Keys Disease: The Answer Dude Returns (Again)

Keys Disease: The Answer Dude Returns (Again)

Regular Keys Disease readers were due a column featuring The Answer Dude’s particular blend of wit, sarcasm, and cynicism. Unfortunately, The Answer Dude’s column from last week was preempted by the death of a celebrity who possessed a fashion sense that many tried to emulate, including a younger version of our editor and publisher. I bet that red leather jacket looked real good. Without further ado, again, please welcome The Answer Dude!

AD: Great to be back… again.

KD: Were you affected by the death of Michael Jackson, besides having last week’s column preempted?
AD: Not really. But I do have a story to share about a local entertainer!

KD: Oh, God…
AD: He was just starting his first set on the day The Gloved One passed away, totally unaware that plastered on the big screen TV next to the stage was the “Breaking News” that Jackson had shuffled off his mortal coil. A semi-plastered bar patron asked this musician if he could do something in honor of Michael Jackson. The clueless entertainer responded, on microphone, that… “We’ll be doing our Michael Jackson tribute set a little later on, followed by a celebrity edition of ‘Dateline NBC: To Catch a Predator.’” That entertainer sure got some funny looks from the crowd. I would think he was rather embarrassed…

KD: Moving right along, I’m sure there’s other stuff we can talk about.
AD: Okay, let’s start with musical misspellings.

KD: What do you mean?
AD: There are scads of professional writers, as well as the musicians who play them, who can spell neither accordion nor saxophone correctly.

KD: How do they spell them?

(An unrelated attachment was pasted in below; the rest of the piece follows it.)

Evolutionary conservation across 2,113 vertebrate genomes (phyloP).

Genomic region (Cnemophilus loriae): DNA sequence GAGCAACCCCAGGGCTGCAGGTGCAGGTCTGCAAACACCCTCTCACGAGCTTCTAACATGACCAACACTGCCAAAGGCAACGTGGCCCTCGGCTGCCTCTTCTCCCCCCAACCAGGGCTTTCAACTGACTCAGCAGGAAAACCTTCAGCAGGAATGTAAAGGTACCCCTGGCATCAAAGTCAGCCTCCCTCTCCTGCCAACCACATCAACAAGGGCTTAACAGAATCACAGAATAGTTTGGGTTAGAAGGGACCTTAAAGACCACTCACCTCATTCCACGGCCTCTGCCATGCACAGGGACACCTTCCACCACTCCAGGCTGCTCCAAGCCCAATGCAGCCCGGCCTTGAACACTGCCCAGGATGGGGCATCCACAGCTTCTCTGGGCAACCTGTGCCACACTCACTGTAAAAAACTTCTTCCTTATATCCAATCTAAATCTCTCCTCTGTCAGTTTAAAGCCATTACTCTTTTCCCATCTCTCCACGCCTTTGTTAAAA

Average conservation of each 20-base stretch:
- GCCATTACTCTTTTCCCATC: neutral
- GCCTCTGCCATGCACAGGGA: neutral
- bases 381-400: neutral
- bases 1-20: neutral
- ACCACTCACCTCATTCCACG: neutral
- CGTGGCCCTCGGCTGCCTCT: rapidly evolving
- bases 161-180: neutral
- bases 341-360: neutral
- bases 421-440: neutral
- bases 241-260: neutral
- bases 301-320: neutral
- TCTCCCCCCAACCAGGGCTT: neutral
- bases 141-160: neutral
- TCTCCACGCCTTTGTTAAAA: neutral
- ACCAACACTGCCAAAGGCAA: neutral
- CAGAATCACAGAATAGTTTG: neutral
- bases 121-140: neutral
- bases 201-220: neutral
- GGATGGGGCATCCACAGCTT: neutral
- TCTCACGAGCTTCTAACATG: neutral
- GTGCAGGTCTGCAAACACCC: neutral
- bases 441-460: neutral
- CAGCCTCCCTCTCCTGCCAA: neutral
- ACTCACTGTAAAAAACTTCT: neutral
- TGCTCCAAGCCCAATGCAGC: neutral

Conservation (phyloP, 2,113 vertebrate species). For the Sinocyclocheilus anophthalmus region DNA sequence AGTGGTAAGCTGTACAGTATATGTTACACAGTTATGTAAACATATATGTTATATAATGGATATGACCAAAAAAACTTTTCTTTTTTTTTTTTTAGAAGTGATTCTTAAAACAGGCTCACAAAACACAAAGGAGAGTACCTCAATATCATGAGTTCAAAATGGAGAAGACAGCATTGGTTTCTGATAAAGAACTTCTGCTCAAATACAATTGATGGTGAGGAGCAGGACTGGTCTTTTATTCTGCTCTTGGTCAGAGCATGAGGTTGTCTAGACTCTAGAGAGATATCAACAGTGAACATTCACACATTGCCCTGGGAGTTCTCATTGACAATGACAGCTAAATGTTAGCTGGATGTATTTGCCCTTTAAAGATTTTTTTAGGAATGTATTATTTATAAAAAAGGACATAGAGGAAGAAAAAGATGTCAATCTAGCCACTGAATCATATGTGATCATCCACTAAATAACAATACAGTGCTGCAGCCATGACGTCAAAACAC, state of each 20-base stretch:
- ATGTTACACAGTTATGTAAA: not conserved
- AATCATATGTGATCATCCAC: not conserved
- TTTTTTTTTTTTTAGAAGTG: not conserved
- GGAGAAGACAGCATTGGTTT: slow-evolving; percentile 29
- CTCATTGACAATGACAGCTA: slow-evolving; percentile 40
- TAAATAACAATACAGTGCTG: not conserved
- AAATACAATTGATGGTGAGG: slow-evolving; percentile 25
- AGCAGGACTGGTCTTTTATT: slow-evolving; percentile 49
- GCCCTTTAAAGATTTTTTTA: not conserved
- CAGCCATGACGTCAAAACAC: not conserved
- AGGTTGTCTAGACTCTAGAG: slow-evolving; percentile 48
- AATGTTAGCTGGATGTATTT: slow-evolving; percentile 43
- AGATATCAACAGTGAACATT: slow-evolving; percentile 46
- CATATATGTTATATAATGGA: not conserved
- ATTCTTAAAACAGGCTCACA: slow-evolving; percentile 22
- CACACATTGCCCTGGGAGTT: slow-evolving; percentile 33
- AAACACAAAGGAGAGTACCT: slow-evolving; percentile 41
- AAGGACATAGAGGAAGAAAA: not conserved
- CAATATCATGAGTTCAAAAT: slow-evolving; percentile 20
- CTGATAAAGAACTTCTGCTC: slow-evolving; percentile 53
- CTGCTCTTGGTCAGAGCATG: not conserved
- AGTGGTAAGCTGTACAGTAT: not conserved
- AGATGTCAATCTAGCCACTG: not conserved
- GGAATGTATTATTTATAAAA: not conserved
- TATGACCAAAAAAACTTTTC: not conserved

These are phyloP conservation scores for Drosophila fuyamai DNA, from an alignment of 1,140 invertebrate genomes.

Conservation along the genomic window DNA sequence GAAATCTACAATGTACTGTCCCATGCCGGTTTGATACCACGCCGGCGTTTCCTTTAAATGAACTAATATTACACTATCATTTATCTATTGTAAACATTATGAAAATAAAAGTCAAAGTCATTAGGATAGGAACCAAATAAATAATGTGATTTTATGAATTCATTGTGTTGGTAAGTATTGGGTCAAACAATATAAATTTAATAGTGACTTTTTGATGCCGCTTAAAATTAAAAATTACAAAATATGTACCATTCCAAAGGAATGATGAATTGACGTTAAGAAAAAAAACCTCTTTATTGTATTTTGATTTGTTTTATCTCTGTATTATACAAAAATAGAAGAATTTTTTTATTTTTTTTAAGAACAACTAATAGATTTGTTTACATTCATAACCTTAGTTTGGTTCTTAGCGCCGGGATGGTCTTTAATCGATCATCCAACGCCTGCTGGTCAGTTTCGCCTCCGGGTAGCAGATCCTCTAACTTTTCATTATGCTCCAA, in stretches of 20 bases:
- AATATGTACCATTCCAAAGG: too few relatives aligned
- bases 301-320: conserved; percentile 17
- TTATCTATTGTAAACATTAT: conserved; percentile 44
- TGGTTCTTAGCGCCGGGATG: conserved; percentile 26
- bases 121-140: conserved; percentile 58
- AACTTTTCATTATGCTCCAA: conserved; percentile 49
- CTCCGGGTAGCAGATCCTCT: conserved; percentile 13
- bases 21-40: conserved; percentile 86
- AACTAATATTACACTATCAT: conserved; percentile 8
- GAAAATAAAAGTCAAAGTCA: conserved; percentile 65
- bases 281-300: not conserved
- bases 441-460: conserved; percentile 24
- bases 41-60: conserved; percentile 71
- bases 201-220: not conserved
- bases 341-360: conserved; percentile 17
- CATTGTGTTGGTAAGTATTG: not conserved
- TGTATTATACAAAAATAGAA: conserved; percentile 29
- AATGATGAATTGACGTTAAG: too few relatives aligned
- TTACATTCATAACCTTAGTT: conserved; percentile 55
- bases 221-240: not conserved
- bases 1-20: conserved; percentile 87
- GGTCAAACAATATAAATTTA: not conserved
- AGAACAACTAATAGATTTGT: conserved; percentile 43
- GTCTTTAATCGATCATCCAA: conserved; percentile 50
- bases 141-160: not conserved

AD: With the incorrect use of the first vowel, a. Nobody can play a saxaphone, and I’m always amused at the contractor trucks rolling by advertising their installation services for “accordian” shutters.

KD: Any other linguistic pet peeves you’d like to share with us today?
AD: Sure. No matter how much one wants it to be so, “viola” is not the French equivalent of “eureka” — it’s actually a four-stringed instrument akin to the violin. What we really want to write is “voila!”

KD: Even though you covered it in last week’s unprinted column, could you go over the misuses of “loose” and “lose?”
AD: It’s really simple — loose is the opposite of tight, and lose is when you don’t win or can’t find something. You’d be surprised at how many people make the mistake of writing sentences like this: “I hated to loose my temper.” That’s one of the most common mistakes in the written English language; right up there with actually believing there’s such a word as “alot.” I had never seen the opposite usage happen, at least not until last week. I was reading an online article in which the writer explained the problem he was having with a “lose connection.” Maybe I really have seen it all, now.

KD: Have you seen the bus stop advertisement at the west end of Marathon for http://www.whocanisue.com?
AD: Who-can-I-sue? Dot com?!? For real???

KD: Yep. It’s a one-stop-shop for wannabe plaintiffs and defendants. Makes you proud of what our justice system has evolved into. Anyway, any final thoughts?
AD: There’s a great birthday card out there that helps the common person solve a common language problem that you just exemplified. On the cover are two girls talking. One says, “Where’s your birthday party at?” The other says, “Never end a sentence with a preposition.” Open the card, and it reads, “Where’s your birthday party at, b—-h?”

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